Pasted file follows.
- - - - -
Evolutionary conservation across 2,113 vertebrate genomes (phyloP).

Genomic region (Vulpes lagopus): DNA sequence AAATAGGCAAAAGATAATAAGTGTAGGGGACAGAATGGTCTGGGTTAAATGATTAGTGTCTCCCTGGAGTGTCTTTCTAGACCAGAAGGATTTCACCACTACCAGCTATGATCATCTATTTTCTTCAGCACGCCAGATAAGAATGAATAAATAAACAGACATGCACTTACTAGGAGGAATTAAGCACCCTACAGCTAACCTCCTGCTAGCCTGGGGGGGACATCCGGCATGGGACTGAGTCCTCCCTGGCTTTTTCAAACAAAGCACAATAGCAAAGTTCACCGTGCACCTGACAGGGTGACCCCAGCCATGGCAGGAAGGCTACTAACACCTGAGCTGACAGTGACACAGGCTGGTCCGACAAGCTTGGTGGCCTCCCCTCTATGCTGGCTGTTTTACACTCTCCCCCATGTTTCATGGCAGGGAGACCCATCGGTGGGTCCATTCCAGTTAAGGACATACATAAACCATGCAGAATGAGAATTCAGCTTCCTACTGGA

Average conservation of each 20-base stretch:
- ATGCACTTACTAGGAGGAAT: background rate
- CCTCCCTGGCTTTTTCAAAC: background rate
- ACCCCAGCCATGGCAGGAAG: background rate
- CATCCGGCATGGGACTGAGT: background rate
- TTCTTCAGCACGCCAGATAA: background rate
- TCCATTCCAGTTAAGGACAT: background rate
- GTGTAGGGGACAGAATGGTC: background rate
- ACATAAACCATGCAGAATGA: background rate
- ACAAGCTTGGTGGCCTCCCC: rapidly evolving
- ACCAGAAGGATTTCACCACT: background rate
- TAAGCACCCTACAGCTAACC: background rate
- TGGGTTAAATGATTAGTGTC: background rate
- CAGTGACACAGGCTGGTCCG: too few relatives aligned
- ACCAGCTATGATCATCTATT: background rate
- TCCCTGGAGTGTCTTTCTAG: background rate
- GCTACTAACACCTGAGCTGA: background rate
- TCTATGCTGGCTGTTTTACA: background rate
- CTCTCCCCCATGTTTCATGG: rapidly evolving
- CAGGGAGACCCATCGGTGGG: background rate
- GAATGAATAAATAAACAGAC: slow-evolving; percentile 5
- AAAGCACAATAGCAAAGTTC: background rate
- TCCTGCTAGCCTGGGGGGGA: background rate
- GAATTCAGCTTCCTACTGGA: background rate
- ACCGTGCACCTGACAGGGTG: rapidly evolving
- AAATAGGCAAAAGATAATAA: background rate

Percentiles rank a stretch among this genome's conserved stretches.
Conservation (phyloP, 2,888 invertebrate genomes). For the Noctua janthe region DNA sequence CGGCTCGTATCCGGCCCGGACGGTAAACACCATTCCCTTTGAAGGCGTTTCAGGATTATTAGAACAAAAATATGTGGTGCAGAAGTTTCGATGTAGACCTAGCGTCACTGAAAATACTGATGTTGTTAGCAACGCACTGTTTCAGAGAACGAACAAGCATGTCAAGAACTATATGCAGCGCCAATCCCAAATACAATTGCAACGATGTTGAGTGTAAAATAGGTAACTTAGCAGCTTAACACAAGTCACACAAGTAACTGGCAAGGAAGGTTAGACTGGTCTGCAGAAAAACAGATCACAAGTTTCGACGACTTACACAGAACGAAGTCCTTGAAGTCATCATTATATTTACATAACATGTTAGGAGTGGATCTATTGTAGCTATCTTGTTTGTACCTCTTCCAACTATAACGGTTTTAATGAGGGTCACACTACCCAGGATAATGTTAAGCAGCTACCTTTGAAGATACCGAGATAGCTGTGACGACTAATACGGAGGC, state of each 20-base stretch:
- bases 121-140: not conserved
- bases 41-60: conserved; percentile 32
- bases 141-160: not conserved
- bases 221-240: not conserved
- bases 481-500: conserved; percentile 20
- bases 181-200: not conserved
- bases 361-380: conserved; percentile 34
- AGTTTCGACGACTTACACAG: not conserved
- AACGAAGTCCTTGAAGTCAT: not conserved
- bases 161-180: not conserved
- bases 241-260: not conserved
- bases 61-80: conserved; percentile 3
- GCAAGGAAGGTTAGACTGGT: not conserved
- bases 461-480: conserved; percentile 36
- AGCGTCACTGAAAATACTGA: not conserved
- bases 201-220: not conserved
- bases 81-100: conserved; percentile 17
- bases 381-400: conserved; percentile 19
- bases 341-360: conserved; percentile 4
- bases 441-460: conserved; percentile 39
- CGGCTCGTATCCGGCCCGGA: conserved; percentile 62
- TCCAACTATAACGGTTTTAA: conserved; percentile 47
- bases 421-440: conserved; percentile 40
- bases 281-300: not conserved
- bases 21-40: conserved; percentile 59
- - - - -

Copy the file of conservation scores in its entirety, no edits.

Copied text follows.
Evolutionary conservation across 2,113 vertebrate genomes (phyloP).

Genomic region (Vulpes lagopus): DNA sequence AAATAGGCAAAAGATAATAAGTGTAGGGGACAGAATGGTCTGGGTTAAATGATTAGTGTCTCCCTGGAGTGTCTTTCTAGACCAGAAGGATTTCACCACTACCAGCTATGATCATCTATTTTCTTCAGCACGCCAGATAAGAATGAATAAATAAACAGACATGCACTTACTAGGAGGAATTAAGCACCCTACAGCTAACCTCCTGCTAGCCTGGGGGGGACATCCGGCATGGGACTGAGTCCTCCCTGGCTTTTTCAAACAAAGCACAATAGCAAAGTTCACCGTGCACCTGACAGGGTGACCCCAGCCATGGCAGGAAGGCTACTAACACCTGAGCTGACAGTGACACAGGCTGGTCCGACAAGCTTGGTGGCCTCCCCTCTATGCTGGCTGTTTTACACTCTCCCCCATGTTTCATGGCAGGGAGACCCATCGGTGGGTCCATTCCAGTTAAGGACATACATAAACCATGCAGAATGAGAATTCAGCTTCCTACTGGA

Average conservation of each 20-base stretch:
- ATGCACTTACTAGGAGGAAT: background rate
- CCTCCCTGGCTTTTTCAAAC: background rate
- ACCCCAGCCATGGCAGGAAG: background rate
- CATCCGGCATGGGACTGAGT: background rate
- TTCTTCAGCACGCCAGATAA: background rate
- TCCATTCCAGTTAAGGACAT: background rate
- GTGTAGGGGACAGAATGGTC: background rate
- ACATAAACCATGCAGAATGA: background rate
- ACAAGCTTGGTGGCCTCCCC: rapidly evolving
- ACCAGAAGGATTTCACCACT: background rate
- TAAGCACCCTACAGCTAACC: background rate
- TGGGTTAAATGATTAGTGTC: background rate
- CAGTGACACAGGCTGGTCCG: too few relatives aligned
- ACCAGCTATGATCATCTATT: background rate
- TCCCTGGAGTGTCTTTCTAG: background rate
- GCTACTAACACCTGAGCTGA: background rate
- TCTATGCTGGCTGTTTTACA: background rate
- CTCTCCCCCATGTTTCATGG: rapidly evolving
- CAGGGAGACCCATCGGTGGG: background rate
- GAATGAATAAATAAACAGAC: slow-evolving; percentile 5
- AAAGCACAATAGCAAAGTTC: background rate
- TCCTGCTAGCCTGGGGGGGA: background rate
- GAATTCAGCTTCCTACTGGA: background rate
- ACCGTGCACCTGACAGGGTG: rapidly evolving
- AAATAGGCAAAAGATAATAA: background rate

Percentiles rank a stretch among this genome's conserved stretches.
Conservation (phyloP, 2,888 invertebrate genomes). For the Noctua janthe region DNA sequence CGGCTCGTATCCGGCCCGGACGGTAAACACCATTCCCTTTGAAGGCGTTTCAGGATTATTAGAACAAAAATATGTGGTGCAGAAGTTTCGATGTAGACCTAGCGTCACTGAAAATACTGATGTTGTTAGCAACGCACTGTTTCAGAGAACGAACAAGCATGTCAAGAACTATATGCAGCGCCAATCCCAAATACAATTGCAACGATGTTGAGTGTAAAATAGGTAACTTAGCAGCTTAACACAAGTCACACAAGTAACTGGCAAGGAAGGTTAGACTGGTCTGCAGAAAAACAGATCACAAGTTTCGACGACTTACACAGAACGAAGTCCTTGAAGTCATCATTATATTTACATAACATGTTAGGAGTGGATCTATTGTAGCTATCTTGTTTGTACCTCTTCCAACTATAACGGTTTTAATGAGGGTCACACTACCCAGGATAATGTTAAGCAGCTACCTTTGAAGATACCGAGATAGCTGTGACGACTAATACGGAGGC, state of each 20-base stretch:
- bases 121-140: not conserved
- bases 41-60: conserved; percentile 32
- bases 141-160: not conserved
- bases 221-240: not conserved
- bases 481-500: conserved; percentile 20
- bases 181-200: not conserved
- bases 361-380: conserved; percentile 34
- AGTTTCGACGACTTACACAG: not conserved
- AACGAAGTCCTTGAAGTCAT: not conserved
- bases 161-180: not conserved
- bases 241-260: not conserved
- bases 61-80: conserved; percentile 3
- GCAAGGAAGGTTAGACTGGT: not conserved
- bases 461-480: conserved; percentile 36
- AGCGTCACTGAAAATACTGA: not conserved
- bases 201-220: not conserved
- bases 81-100: conserved; percentile 17
- bases 381-400: conserved; percentile 19
- bases 341-360: conserved; percentile 4
- bases 441-460: conserved; percentile 39
- CGGCTCGTATCCGGCCCGGA: conserved; percentile 62
- TCCAACTATAACGGTTTTAA: conserved; percentile 47
- bases 421-440: conserved; percentile 40
- bases 281-300: not conserved
- bases 21-40: conserved; percentile 59